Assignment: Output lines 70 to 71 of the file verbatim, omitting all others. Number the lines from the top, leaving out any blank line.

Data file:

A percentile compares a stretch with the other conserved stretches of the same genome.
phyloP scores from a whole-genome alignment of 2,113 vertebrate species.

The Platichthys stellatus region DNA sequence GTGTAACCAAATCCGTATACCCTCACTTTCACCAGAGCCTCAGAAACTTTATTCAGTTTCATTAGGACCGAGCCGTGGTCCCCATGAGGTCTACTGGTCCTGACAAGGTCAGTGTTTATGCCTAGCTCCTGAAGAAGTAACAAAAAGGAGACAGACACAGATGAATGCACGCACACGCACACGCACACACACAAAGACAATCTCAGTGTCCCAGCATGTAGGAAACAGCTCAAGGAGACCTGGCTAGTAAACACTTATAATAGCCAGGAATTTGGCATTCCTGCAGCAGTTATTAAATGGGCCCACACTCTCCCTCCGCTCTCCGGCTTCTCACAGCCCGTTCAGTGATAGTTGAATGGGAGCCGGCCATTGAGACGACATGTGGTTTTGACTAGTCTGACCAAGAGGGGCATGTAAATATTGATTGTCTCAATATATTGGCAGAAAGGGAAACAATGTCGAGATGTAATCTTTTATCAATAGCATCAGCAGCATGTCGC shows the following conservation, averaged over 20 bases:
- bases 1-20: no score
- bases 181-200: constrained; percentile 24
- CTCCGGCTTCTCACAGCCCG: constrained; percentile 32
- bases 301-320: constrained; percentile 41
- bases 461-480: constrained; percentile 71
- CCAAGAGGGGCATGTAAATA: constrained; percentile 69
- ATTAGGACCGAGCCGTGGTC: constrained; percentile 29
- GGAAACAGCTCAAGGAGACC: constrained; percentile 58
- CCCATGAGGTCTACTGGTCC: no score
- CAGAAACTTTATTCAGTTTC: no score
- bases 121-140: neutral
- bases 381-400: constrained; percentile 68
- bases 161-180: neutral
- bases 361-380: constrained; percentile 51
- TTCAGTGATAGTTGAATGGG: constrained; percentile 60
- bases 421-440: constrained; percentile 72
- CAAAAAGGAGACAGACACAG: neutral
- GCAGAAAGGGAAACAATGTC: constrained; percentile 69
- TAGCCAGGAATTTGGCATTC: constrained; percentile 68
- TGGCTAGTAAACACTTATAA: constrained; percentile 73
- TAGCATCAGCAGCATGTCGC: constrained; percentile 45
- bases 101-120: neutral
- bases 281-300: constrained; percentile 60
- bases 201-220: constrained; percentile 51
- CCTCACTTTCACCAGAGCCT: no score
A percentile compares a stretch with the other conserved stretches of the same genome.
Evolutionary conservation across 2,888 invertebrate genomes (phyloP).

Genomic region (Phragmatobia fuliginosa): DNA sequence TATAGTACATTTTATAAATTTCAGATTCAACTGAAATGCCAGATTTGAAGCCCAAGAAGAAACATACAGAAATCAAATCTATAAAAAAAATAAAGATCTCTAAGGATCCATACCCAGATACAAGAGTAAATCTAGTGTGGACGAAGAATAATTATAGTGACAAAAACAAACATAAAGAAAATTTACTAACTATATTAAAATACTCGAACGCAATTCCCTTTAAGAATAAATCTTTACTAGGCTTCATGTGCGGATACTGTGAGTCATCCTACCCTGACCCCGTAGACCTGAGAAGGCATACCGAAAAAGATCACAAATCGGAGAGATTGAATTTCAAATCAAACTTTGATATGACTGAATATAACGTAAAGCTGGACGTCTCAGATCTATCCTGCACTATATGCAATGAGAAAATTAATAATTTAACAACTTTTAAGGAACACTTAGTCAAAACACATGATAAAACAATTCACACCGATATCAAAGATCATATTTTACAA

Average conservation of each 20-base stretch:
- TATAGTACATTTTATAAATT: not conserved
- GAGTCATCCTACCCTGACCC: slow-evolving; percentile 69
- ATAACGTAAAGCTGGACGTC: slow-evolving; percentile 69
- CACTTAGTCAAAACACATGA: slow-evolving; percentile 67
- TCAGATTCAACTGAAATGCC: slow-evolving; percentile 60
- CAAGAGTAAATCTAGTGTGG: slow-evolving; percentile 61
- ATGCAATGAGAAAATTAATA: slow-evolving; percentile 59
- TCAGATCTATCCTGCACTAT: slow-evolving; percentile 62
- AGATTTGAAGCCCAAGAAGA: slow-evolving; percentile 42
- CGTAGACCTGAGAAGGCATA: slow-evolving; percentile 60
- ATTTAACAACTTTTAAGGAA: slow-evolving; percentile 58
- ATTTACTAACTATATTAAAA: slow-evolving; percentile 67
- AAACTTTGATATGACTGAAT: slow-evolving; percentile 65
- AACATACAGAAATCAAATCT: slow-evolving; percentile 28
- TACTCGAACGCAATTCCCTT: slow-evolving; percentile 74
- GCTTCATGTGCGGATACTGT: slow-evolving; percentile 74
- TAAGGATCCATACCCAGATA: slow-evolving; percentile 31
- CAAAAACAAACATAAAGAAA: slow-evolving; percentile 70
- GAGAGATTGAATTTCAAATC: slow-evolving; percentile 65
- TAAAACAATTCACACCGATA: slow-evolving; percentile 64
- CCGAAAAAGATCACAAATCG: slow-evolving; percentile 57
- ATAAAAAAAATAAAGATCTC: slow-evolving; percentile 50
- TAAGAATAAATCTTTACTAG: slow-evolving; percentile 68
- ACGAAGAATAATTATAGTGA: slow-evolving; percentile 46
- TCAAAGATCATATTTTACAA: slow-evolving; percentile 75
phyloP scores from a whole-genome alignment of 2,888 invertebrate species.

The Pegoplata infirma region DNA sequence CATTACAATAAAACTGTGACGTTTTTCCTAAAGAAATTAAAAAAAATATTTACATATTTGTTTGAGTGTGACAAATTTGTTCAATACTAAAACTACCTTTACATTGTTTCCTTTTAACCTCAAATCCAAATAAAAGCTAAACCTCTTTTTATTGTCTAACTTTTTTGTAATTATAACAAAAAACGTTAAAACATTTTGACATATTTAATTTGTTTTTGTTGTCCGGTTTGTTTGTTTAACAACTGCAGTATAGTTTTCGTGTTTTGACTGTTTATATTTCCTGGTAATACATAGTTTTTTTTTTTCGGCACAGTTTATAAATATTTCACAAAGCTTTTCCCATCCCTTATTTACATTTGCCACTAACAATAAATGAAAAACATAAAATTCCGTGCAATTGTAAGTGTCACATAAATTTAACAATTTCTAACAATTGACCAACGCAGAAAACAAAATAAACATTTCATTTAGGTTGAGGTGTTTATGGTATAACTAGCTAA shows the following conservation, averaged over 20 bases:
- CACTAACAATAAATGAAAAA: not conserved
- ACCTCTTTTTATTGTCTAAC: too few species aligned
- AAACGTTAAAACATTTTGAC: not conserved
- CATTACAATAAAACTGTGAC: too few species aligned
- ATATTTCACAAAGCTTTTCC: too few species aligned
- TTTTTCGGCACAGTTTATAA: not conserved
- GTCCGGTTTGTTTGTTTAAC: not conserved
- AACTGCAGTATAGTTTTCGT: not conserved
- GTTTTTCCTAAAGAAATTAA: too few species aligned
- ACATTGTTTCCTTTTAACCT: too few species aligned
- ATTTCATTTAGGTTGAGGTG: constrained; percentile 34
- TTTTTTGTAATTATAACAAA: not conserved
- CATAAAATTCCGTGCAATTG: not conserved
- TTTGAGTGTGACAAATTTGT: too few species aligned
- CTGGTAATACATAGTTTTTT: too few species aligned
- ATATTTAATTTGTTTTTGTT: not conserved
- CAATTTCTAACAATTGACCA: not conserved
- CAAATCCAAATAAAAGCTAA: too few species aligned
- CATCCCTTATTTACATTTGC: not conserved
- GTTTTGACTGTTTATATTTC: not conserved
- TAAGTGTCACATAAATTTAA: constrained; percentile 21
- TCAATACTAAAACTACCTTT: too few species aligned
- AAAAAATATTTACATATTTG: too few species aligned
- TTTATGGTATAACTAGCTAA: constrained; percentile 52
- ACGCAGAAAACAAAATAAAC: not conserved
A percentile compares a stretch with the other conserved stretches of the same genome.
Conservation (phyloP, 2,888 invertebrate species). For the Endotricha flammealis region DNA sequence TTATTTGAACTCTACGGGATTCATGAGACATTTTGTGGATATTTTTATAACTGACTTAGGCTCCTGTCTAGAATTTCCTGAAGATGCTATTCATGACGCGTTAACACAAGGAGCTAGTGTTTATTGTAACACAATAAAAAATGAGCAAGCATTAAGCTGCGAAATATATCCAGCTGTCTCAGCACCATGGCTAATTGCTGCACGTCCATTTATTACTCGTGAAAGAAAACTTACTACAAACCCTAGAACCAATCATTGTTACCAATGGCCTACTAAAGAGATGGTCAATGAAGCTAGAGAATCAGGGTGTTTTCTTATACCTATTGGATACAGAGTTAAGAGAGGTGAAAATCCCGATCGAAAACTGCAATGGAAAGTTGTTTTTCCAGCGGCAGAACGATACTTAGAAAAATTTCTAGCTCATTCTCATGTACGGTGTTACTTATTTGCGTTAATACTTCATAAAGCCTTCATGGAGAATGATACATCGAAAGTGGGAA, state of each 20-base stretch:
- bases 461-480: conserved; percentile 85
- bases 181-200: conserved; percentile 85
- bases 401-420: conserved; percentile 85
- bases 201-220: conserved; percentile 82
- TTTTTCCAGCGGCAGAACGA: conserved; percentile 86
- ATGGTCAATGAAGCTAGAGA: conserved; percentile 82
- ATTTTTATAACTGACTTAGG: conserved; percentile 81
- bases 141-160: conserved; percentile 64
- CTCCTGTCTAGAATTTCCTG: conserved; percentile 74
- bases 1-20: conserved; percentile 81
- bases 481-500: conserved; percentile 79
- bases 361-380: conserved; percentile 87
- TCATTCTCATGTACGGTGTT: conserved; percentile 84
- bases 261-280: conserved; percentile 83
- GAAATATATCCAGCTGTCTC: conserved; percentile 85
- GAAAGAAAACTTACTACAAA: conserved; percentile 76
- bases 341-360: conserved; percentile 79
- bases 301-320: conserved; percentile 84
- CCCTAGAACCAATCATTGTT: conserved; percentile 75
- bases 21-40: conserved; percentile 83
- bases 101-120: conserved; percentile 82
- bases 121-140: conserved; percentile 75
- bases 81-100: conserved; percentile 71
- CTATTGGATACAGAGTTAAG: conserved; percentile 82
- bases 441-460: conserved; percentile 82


- ATTTCATTTAGGTTGAGGTG: constrained; percentile 34
- TTTTTTGTAATTATAACAAA: not conserved